City of L.S. no longer accepts cash for billing
Wed, 10/17/2018 - 1:59pm admin
Marcie Klomp News Editor email@example.com
Lime Springs - Some new policies will take affect on Nov. 1 in Lime Springs as the City Council voted to not accept cash for payments to the City. This includes payments for bills or from City departments after a fund-raiser.
The issues were discussed at a work session on Sept. 11.
Other policies voted on at the Oct. 2 meeting were splitting the cost of checks and envelopes between the entities; giving mileage at the IRS rate and paid holidays are paid at 1.5 times for hours worked; and all boards will have a member responsible for handling cash. All members vote aye on the votes.
• In other business, Brady Norman, a member of the Howard County EMS Association, talked to Lime Springs City Council on Oct. 2 about a measure on the Nov. 6 ballot. Members of the association also spoke at the other council meetings in the county, as well as to some organizations.
The measure will allow EMS to collect taxes to help with costs associated with becoming a first responder or paramedic.
“We are levying for a maximum of $50,000 per year. It costs about $5,000 for each new volunteer to be certified. That includes the class and outfitting the person with supplies.”
Howard County is in need of first responders and EMS personnel. Brady explained, “In the last 10 years, we’ve lost half our first responders through retirement.” New ones are needed to replace them.
There are only 16 first responders in the County at this time, with an additional 10 serving the Riceville Ambulance Service. Many of the volunteers work out of town and are unavailable during the day.
Several Lime Springs firefighters were willing to take the classes, but found out they were responsible for the $2,000 class. The EMS Association wants to be able to pay them back for passing the class. “I don’t feel it’s fair for a volunteer to pay for the schooling. They’re not getting paid for the class or gas or time spent on call.”
Brady stated the cost of the levy would be 6-8¢ per $1,000 in valuation. “That’s about $6.00 for a $100,000 house. I think it’s worth it.”
He said the classes need to be paid upfront, and the local banks are willing to give a loan at reduced rates.
Lime Springs Fire Chief Nate Schwickerath added, “We had some interest in classes but cost is a big deal. The fire department has looked at helping to pay a portion. It is something to vote for.”
He stated it used to be only first responders could use the AED (Automated External Defibrillator), now the fire department carries it in the truck. “We are all trained on it,” the chief stated.
• Schwickerath then gave the fire department report. Levi Hart was approved to be on the department. That makes 19 members. Twenty is a full crew.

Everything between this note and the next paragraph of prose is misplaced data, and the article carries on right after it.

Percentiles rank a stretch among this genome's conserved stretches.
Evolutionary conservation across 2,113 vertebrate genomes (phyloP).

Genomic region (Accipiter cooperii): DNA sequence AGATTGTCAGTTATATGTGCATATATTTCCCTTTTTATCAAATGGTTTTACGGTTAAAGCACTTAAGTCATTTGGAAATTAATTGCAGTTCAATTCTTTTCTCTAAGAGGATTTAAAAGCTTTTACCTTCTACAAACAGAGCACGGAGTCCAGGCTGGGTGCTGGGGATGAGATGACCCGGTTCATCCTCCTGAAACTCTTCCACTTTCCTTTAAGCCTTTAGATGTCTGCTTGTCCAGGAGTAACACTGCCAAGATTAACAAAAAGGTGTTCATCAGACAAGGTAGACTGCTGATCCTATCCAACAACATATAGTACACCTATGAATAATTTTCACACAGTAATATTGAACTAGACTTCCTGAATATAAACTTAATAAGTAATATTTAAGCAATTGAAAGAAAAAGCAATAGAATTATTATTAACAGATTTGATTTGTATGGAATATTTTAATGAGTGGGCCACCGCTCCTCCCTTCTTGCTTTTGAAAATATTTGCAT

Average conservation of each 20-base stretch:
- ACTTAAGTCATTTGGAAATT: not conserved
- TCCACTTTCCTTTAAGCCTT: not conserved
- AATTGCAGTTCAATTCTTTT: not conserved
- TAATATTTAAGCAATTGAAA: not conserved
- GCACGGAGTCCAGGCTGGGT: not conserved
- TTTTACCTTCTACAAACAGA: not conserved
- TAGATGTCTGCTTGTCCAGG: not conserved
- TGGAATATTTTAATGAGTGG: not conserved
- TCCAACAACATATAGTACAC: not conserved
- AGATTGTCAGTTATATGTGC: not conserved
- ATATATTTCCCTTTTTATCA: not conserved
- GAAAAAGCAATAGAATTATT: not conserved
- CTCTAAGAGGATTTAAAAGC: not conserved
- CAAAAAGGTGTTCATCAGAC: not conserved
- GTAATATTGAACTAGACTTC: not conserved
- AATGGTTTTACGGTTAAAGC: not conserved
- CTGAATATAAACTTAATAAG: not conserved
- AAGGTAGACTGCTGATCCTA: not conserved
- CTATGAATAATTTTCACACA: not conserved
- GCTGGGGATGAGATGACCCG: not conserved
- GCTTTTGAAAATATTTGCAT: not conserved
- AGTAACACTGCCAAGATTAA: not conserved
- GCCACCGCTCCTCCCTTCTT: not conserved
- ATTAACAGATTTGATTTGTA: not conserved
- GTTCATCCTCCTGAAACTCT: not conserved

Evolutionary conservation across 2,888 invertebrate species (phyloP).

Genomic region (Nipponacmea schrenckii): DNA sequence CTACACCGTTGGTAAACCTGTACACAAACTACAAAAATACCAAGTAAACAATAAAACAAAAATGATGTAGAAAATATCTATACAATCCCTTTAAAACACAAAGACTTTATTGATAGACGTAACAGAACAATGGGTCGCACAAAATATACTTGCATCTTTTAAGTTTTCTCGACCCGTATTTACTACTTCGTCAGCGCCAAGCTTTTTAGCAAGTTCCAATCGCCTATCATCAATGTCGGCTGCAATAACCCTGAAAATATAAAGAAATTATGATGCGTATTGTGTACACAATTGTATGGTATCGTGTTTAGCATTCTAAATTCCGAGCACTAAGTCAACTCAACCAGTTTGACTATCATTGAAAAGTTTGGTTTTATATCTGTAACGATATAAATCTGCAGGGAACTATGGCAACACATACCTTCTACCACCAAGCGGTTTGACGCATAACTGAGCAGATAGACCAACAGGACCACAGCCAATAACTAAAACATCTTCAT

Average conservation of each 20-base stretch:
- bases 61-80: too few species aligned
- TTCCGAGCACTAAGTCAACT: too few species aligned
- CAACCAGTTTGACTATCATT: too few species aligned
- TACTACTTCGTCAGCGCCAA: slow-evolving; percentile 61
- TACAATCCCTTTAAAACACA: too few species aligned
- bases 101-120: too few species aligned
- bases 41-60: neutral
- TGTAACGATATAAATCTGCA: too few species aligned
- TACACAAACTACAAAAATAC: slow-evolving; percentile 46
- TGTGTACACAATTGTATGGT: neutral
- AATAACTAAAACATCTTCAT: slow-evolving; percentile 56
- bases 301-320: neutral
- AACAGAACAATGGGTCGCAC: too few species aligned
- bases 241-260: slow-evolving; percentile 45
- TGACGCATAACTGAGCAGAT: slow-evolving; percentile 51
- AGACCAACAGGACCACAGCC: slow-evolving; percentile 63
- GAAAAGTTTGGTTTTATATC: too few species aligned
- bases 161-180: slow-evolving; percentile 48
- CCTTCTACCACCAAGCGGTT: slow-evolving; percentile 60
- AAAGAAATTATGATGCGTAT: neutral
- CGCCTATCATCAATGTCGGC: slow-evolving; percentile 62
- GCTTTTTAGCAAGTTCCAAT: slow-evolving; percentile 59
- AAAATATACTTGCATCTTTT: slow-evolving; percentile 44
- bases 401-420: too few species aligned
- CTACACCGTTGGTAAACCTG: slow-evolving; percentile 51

The department was planning for Fire Prevention Week.
“We went on a mutual aid call to Evans Memorial Home. That call went as good as it possibly could. The outcome was as good as it could have been.”
With Council’s approval, the fire department will be a drop-off site for deer hides. They get $3.00 for each hide.
• Library representative Dr. Don Lyon gave his report. A Halloween magic show will be at the Community Center on Sunday, Oct. 14 for everyone. He also stated Library Director Janet DeVries visits four daycares in town. She takes a container to each one with 10 items in it.
He then started to mention a conflict between DeVries and City Clerk Rhonda Klapperich. Council went into closed session.
When Council and the Library Board came out of closed session, new library board member Becky Pahl referred to the trustee handbook. Libraries are governed by the state and are required to follow its policies.
No action was taken in open session.
• The Community Center is still sponsoring bingo. [Since the meeting, bingo is on hold until further notice.]
• There was no Pool & Park Board report, but it was mentioned the addition to the guard shack was almost completed. The work was being done by City employees Casey Sebastian and Ed Hampe.
• Public Works Director Sebastian then gave his report. An easement document is being reviewed by Mr. and Mrs. Emerson Leid.
Council needs to set a policy to allow or not allow residents to take their concrete to the city dump. It was suggested to make a sign saying what can and cannot be left at the dump.
With the upcoming winter season on the horizon, Sebastian said the blades needed to be replaced on snow removal equipment. In addition, the sander needs to be replaced either this year or next.
It was brought to Sebastian’s attention there is a small tract of land east of 230 Sage St., a rental property owned by Janet Mensink, that is City property, attached to the ball field area. Believing the land to be owned by Mensink, it has not been maintained by the City. Both parties are looking at how to or whether to transfer it to Mensink.
• In regards to the property at 118 E. Jackson St., Council will give the owners until Aug. 1, 2019 to fix it up to the satisfaction of the City or legal work will begin on the nuisance property.
• A building permit was authorized to MLJ Properties for a lean-to onto the warehouse.
• Council approved the DOT City street financial report.
The next council meeting will be Election Day, Nov. 6 at 7 p.m.